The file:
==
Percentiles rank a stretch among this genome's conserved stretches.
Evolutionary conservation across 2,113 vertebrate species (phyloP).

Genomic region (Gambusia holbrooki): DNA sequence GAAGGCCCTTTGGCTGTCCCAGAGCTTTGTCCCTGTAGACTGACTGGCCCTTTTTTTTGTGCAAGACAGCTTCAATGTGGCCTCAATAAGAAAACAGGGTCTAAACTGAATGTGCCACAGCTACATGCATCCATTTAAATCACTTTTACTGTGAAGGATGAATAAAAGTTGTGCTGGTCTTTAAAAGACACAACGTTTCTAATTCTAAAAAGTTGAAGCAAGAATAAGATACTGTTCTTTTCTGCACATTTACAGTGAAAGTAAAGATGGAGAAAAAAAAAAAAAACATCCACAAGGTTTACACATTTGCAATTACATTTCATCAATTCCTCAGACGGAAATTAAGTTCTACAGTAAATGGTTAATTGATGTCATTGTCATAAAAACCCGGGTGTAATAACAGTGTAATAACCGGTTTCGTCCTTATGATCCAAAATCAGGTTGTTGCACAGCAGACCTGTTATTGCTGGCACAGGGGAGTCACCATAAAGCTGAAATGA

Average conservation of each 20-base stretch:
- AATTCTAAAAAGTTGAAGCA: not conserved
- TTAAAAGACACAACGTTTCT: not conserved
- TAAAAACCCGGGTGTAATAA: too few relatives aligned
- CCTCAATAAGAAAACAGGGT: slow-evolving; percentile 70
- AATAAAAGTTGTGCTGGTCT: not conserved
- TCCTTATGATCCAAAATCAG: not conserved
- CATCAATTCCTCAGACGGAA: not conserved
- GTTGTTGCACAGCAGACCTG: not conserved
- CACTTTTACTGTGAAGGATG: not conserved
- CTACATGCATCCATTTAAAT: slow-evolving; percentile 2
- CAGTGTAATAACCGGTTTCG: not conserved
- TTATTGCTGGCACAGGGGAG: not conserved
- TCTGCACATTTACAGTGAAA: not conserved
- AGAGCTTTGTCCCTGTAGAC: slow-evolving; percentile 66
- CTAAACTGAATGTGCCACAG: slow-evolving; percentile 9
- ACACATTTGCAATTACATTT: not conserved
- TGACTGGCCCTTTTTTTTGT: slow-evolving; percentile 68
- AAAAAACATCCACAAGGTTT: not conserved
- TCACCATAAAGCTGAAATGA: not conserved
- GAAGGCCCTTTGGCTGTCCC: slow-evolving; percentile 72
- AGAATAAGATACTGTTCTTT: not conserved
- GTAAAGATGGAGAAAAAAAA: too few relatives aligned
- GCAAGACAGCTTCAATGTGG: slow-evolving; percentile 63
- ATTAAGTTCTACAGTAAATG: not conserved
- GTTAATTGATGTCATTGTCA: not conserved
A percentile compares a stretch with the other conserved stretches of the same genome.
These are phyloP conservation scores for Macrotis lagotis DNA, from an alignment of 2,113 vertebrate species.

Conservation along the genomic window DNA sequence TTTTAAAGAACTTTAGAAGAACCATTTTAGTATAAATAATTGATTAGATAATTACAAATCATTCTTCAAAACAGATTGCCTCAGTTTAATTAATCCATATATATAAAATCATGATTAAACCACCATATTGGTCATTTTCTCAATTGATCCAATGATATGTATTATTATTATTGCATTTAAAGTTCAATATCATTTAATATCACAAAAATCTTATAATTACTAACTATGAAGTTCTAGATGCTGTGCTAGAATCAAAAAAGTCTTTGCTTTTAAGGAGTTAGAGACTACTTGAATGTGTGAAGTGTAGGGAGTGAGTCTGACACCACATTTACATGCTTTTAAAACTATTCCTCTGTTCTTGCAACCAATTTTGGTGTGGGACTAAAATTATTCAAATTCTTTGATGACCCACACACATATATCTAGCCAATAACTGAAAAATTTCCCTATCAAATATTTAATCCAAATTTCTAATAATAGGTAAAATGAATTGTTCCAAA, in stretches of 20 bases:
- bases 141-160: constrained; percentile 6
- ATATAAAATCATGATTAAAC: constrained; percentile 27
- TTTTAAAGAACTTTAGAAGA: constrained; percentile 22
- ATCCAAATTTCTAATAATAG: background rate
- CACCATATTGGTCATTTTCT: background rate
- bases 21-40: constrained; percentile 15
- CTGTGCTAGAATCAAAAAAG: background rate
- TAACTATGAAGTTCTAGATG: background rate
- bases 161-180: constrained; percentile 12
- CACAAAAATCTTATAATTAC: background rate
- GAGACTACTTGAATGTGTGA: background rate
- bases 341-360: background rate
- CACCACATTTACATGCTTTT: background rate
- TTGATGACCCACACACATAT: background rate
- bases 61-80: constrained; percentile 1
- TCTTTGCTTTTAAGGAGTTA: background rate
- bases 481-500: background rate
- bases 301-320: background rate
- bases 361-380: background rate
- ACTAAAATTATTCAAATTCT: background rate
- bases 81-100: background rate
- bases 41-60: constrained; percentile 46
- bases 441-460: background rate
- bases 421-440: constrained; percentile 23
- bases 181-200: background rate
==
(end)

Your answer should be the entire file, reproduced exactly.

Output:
Percentiles rank a stretch among this genome's conserved stretches.
Evolutionary conservation across 2,113 vertebrate species (phyloP).

Genomic region (Gambusia holbrooki): DNA sequence GAAGGCCCTTTGGCTGTCCCAGAGCTTTGTCCCTGTAGACTGACTGGCCCTTTTTTTTGTGCAAGACAGCTTCAATGTGGCCTCAATAAGAAAACAGGGTCTAAACTGAATGTGCCACAGCTACATGCATCCATTTAAATCACTTTTACTGTGAAGGATGAATAAAAGTTGTGCTGGTCTTTAAAAGACACAACGTTTCTAATTCTAAAAAGTTGAAGCAAGAATAAGATACTGTTCTTTTCTGCACATTTACAGTGAAAGTAAAGATGGAGAAAAAAAAAAAAAACATCCACAAGGTTTACACATTTGCAATTACATTTCATCAATTCCTCAGACGGAAATTAAGTTCTACAGTAAATGGTTAATTGATGTCATTGTCATAAAAACCCGGGTGTAATAACAGTGTAATAACCGGTTTCGTCCTTATGATCCAAAATCAGGTTGTTGCACAGCAGACCTGTTATTGCTGGCACAGGGGAGTCACCATAAAGCTGAAATGA

Average conservation of each 20-base stretch:
- AATTCTAAAAAGTTGAAGCA: not conserved
- TTAAAAGACACAACGTTTCT: not conserved
- TAAAAACCCGGGTGTAATAA: too few relatives aligned
- CCTCAATAAGAAAACAGGGT: slow-evolving; percentile 70
- AATAAAAGTTGTGCTGGTCT: not conserved
- TCCTTATGATCCAAAATCAG: not conserved
- CATCAATTCCTCAGACGGAA: not conserved
- GTTGTTGCACAGCAGACCTG: not conserved
- CACTTTTACTGTGAAGGATG: not conserved
- CTACATGCATCCATTTAAAT: slow-evolving; percentile 2
- CAGTGTAATAACCGGTTTCG: not conserved
- TTATTGCTGGCACAGGGGAG: not conserved
- TCTGCACATTTACAGTGAAA: not conserved
- AGAGCTTTGTCCCTGTAGAC: slow-evolving; percentile 66
- CTAAACTGAATGTGCCACAG: slow-evolving; percentile 9
- ACACATTTGCAATTACATTT: not conserved
- TGACTGGCCCTTTTTTTTGT: slow-evolving; percentile 68
- AAAAAACATCCACAAGGTTT: not conserved
- TCACCATAAAGCTGAAATGA: not conserved
- GAAGGCCCTTTGGCTGTCCC: slow-evolving; percentile 72
- AGAATAAGATACTGTTCTTT: not conserved
- GTAAAGATGGAGAAAAAAAA: too few relatives aligned
- GCAAGACAGCTTCAATGTGG: slow-evolving; percentile 63
- ATTAAGTTCTACAGTAAATG: not conserved
- GTTAATTGATGTCATTGTCA: not conserved
A percentile compares a stretch with the other conserved stretches of the same genome.
These are phyloP conservation scores for Macrotis lagotis DNA, from an alignment of 2,113 vertebrate species.

Conservation along the genomic window DNA sequence TTTTAAAGAACTTTAGAAGAACCATTTTAGTATAAATAATTGATTAGATAATTACAAATCATTCTTCAAAACAGATTGCCTCAGTTTAATTAATCCATATATATAAAATCATGATTAAACCACCATATTGGTCATTTTCTCAATTGATCCAATGATATGTATTATTATTATTGCATTTAAAGTTCAATATCATTTAATATCACAAAAATCTTATAATTACTAACTATGAAGTTCTAGATGCTGTGCTAGAATCAAAAAAGTCTTTGCTTTTAAGGAGTTAGAGACTACTTGAATGTGTGAAGTGTAGGGAGTGAGTCTGACACCACATTTACATGCTTTTAAAACTATTCCTCTGTTCTTGCAACCAATTTTGGTGTGGGACTAAAATTATTCAAATTCTTTGATGACCCACACACATATATCTAGCCAATAACTGAAAAATTTCCCTATCAAATATTTAATCCAAATTTCTAATAATAGGTAAAATGAATTGTTCCAAA, in stretches of 20 bases:
- bases 141-160: constrained; percentile 6
- ATATAAAATCATGATTAAAC: constrained; percentile 27
- TTTTAAAGAACTTTAGAAGA: constrained; percentile 22
- ATCCAAATTTCTAATAATAG: background rate
- CACCATATTGGTCATTTTCT: background rate
- bases 21-40: constrained; percentile 15
- CTGTGCTAGAATCAAAAAAG: background rate
- TAACTATGAAGTTCTAGATG: background rate
- bases 161-180: constrained; percentile 12
- CACAAAAATCTTATAATTAC: background rate
- GAGACTACTTGAATGTGTGA: background rate
- bases 341-360: background rate
- CACCACATTTACATGCTTTT: background rate
- TTGATGACCCACACACATAT: background rate
- bases 61-80: constrained; percentile 1
- TCTTTGCTTTTAAGGAGTTA: background rate
- bases 481-500: background rate
- bases 301-320: background rate
- bases 361-380: background rate
- ACTAAAATTATTCAAATTCT: background rate
- bases 81-100: background rate
- bases 41-60: constrained; percentile 46
- bases 441-460: background rate
- bases 421-440: constrained; percentile 23
- bases 181-200: background rate